Welser-MÖst connected vibrantly with the first movement's lyrical activity and syncopated figures, and he joined the players in a noble reading of the slow movement, which had superb horn, bassoon, oboe and flute contributions. At such moments, the orchestra's distinguished Brahms tradition could be richly discerned.

    But the performance began to lose focus in the third movement, which was short of charm and pointed articulation. The finale's mounting excitement wasn't achieved, its activity sounding generic and the trombone lines too cautiously gauged.

    The program repeats at 8 tonight and 3 p.m. Sunday.

    To reach this Plain Dealer reporter:

    drosenberg@plaind.com, 216-999-4269

    Definitely a bizarre evening. Too bad such a great piece couldn't go unscathed.

    AWinnerIsYou on
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    Not SarastroNot Sarastro __BANNED USERS regular
    edited June 2007
    setrajonas wrote: »
    Sigh, I still have yet to see a live performance of an opera. In the meanwhile, I clutch to my recording of the Marriage of Figaro.

    You could get some other recordings of other operas :P

    Not Sarastro on
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    ScikarScikar Registered User regular
    edited June 2007
    Having heard Elgar's Nimrod from Enigma Variations, I'd quite like to get hold of the full work. Looking on Amazon though, there's a lot of different recordings. Any recommendations?

    Scikar on
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    setrajonassetrajonas Registered User regular
    edited June 2007
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    PodlyPodly you unzipped me! it's all coming back! i don't like it!Registered User regular
    edited June 2007
    Hamju wrote: »
    I'd really like to see La Boheme sometime. I performed in one scene of it for my school's opera diploma recital. It was a lot of fun.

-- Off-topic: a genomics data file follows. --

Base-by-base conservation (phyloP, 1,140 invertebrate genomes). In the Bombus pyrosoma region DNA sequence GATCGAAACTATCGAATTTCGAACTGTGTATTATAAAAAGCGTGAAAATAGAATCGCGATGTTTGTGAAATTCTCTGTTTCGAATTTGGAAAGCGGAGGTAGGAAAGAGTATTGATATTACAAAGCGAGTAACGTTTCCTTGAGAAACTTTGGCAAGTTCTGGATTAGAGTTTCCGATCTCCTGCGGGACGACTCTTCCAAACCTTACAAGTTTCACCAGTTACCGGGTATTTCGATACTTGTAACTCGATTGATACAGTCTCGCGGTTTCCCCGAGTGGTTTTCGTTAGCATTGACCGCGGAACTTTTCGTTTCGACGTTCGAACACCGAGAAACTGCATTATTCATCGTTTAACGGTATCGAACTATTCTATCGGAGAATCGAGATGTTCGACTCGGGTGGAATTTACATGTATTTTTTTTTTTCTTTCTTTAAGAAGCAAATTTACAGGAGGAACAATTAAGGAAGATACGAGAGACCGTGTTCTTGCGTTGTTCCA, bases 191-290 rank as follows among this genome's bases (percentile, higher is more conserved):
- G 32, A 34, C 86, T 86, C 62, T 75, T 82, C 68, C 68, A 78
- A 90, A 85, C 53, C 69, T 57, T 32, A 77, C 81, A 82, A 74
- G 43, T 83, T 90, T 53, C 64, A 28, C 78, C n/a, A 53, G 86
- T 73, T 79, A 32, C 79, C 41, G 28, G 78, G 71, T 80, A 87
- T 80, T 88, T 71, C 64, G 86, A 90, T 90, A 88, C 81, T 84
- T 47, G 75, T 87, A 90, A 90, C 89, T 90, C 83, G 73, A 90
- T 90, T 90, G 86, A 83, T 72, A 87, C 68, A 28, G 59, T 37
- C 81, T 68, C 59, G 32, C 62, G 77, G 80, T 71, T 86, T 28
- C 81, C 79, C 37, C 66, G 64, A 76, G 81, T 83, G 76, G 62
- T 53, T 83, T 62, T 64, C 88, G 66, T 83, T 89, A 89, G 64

I'm actually seeing it this Tuesday.

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    AWinnerIsYouAWinnerIsYou Registered User regular
    edited June 2007
    Scikar wrote: »
    Having heard Elgar's Nimrod from Enigma Variations, I'd quite like to get hold of the full work. Looking on Amazon though, there's a lot of different recordings. Any recommendations?

    Any recording by Cleveland, Wiener (Vienna) Philharmonic, New York Phil, Chicago, St. Louis or Boston is going to be good quality. There's an orchestra in California, I always forget which one, that's good also, maybe San Fran? Cincinnati is surprisingly good as well. So is whatever group Michael Tilson Thomas is conducting. If you can find a recording by any of those, you'll be set.

    AWinnerIsYou on
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    HamjuHamju Registered User regular
    edited June 2007
    Podly wrote: »
    Hamju wrote: »
    I'd really like to see La Boheme sometime. I performed in one scene of it for my school's opera diploma recital. It was a lot of fun.

    I'm actually seeing it this Tuesday.

    I got to be Alcindoro (the sugar-daddy).

    Hamju on
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    HamjuHamju Registered User regular
    edited June 2007
    Scikar wrote: »